Academic journal article Professional School Counseling

Supportive Learning Communities and the Transformative Role of Professional School Counselors

Academic journal article Professional School Counseling

Supportive Learning Communities and the Transformative Role of Professional School Counselors

Article excerpt

This article considers some of the key processes and methods needed to reenvision and transform comprehensive school counseling programs (CSCPs) as strengths-based, prevention-focused learning communities. Specifically, following a discussion of evidence-based "school as community" models found in the literature and how they relate, in part, to the American School Counselor Association's (2005) CSCP framework, professional school counselors are provided with effective techniques to assess student resiliency characteristics and enhance multicultural competency to support and maintain their CSCPs as caring communities of learning.

Articles published in this special issue and in earlier psychological and counseling-related publications indicate that positive, caring, and educationally focused school environments promote student development, especially in the academic and personal-social domains (e.g., Baker, Dilly, Aupperlee, & Patil, 2003; Lehr & Christenson, 2002; Linares et al., 2005). Although there is a dearth of publications focusing specifically on the school counselor's role in developing a strengthsbased school culture and environment, much can be gleaned from the literature base of related helping professions (e.g., Baker, 2008; Gleason, 2007).

Our primary intent is to add to the scholarly discussion linking positive psychology and a strengthsbased orientation to the work of professional school counselors. To accomplish this end, two evidencebased "school as community" approaches are first overviewed and synthesized into a "caring community of learning" approach (CCL; Bulach, Brown, & Potter, 1998; Sink, 2004; Sink & Rubel, 2001), which is already, in some ways, aligned with the American School Counselor Association's (ASCA, 2005) comprehensive school counseling program (CSCP) framework (Doll & Cummings, 2008; Galassi & Akos, 2007; McGrath, 2003). Second, through a prevention-focused lens, the implications of a CCL approach to CSCP are provided, including a discussion of useful methods to (a) assess student resiliency characteristics and resources, and (b) enhance multicultural competency.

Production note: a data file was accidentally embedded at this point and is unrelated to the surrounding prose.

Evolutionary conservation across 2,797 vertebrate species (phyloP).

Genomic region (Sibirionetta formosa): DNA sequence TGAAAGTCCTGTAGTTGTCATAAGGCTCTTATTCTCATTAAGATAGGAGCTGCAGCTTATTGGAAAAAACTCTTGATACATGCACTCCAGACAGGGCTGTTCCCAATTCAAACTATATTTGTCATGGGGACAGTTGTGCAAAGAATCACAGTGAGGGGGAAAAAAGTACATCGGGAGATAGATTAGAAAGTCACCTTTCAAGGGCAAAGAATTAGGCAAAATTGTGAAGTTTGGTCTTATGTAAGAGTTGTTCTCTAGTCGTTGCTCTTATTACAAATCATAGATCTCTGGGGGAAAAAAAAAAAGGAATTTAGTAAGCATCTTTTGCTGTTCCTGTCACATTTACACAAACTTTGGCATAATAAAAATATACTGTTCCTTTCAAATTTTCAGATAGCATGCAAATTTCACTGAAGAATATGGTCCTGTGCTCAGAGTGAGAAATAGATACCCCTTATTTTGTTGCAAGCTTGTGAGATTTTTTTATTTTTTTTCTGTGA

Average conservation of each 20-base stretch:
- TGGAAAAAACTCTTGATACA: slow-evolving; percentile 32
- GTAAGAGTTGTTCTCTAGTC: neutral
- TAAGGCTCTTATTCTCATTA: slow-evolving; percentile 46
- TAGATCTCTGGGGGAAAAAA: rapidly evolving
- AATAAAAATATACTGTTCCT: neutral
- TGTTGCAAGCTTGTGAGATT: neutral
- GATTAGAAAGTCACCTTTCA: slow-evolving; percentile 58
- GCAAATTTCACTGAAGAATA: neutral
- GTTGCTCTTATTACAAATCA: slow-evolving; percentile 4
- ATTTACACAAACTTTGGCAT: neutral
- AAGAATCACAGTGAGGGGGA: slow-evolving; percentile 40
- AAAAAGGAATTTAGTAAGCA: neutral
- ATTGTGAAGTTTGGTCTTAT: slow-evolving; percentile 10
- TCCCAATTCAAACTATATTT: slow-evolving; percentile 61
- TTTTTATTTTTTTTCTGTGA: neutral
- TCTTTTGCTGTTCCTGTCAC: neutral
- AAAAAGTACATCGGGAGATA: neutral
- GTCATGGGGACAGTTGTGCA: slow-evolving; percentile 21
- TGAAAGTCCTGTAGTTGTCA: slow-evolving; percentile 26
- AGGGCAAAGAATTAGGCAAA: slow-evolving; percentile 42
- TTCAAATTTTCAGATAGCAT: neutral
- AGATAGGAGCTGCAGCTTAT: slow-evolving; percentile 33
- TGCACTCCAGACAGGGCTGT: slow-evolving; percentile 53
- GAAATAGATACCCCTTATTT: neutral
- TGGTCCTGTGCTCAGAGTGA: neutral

For at least a decade, prominent American educational scholars, such as Howard Gardner (1993, 2004) and Jerome Bruner (1996), have repeatedly called for schools to be reconceptualized into learning communities or schools as communities. Since then similar proposals have surfaced (e.g., Brown & Campione, 1998; Kohn, 1996; Walsh, Sattes, Corallo, & McDonald, 2003) in educational and psychological literature. Nevertheless, most implementation- oriented publications focus on revisiting education's pedagogical and administrative functions and structures, leaving the important work of other "auxiliary" educators (e.g., school counselors, psychologists, paraprofessionals, special education staff) who contribute to school community off the restructuring agenda.

Interestingly, even before publications surfaced in the school-as-community literature, the CSCP movement in the United States was well underway. School counselors were already rethinking their activities, services, and interventions, attempting to reframe them in accord with current research in developmental and social-ecological psychology (Galassi & Akos, 2007; Gysbers & Henderson, 2006; Sink, 2005). School counseling programs are collaborative systems, where all school stakeholders partner to enhance the learning milieu (ASCA, 2005; Sink). In the following section, we summarize the two major strengths-based orientations to K-12 learning communities.


American educational and related publications have roughly split into two major foci (Sink, 2004; Sink & Rubel, 2001). One camp aims at primarily fostering in students positive cognitive and academic outcomes, whereas another group of researchers emphasize the value of school-based communities to provide students and their families with ongoing care and socio-emotional support. …

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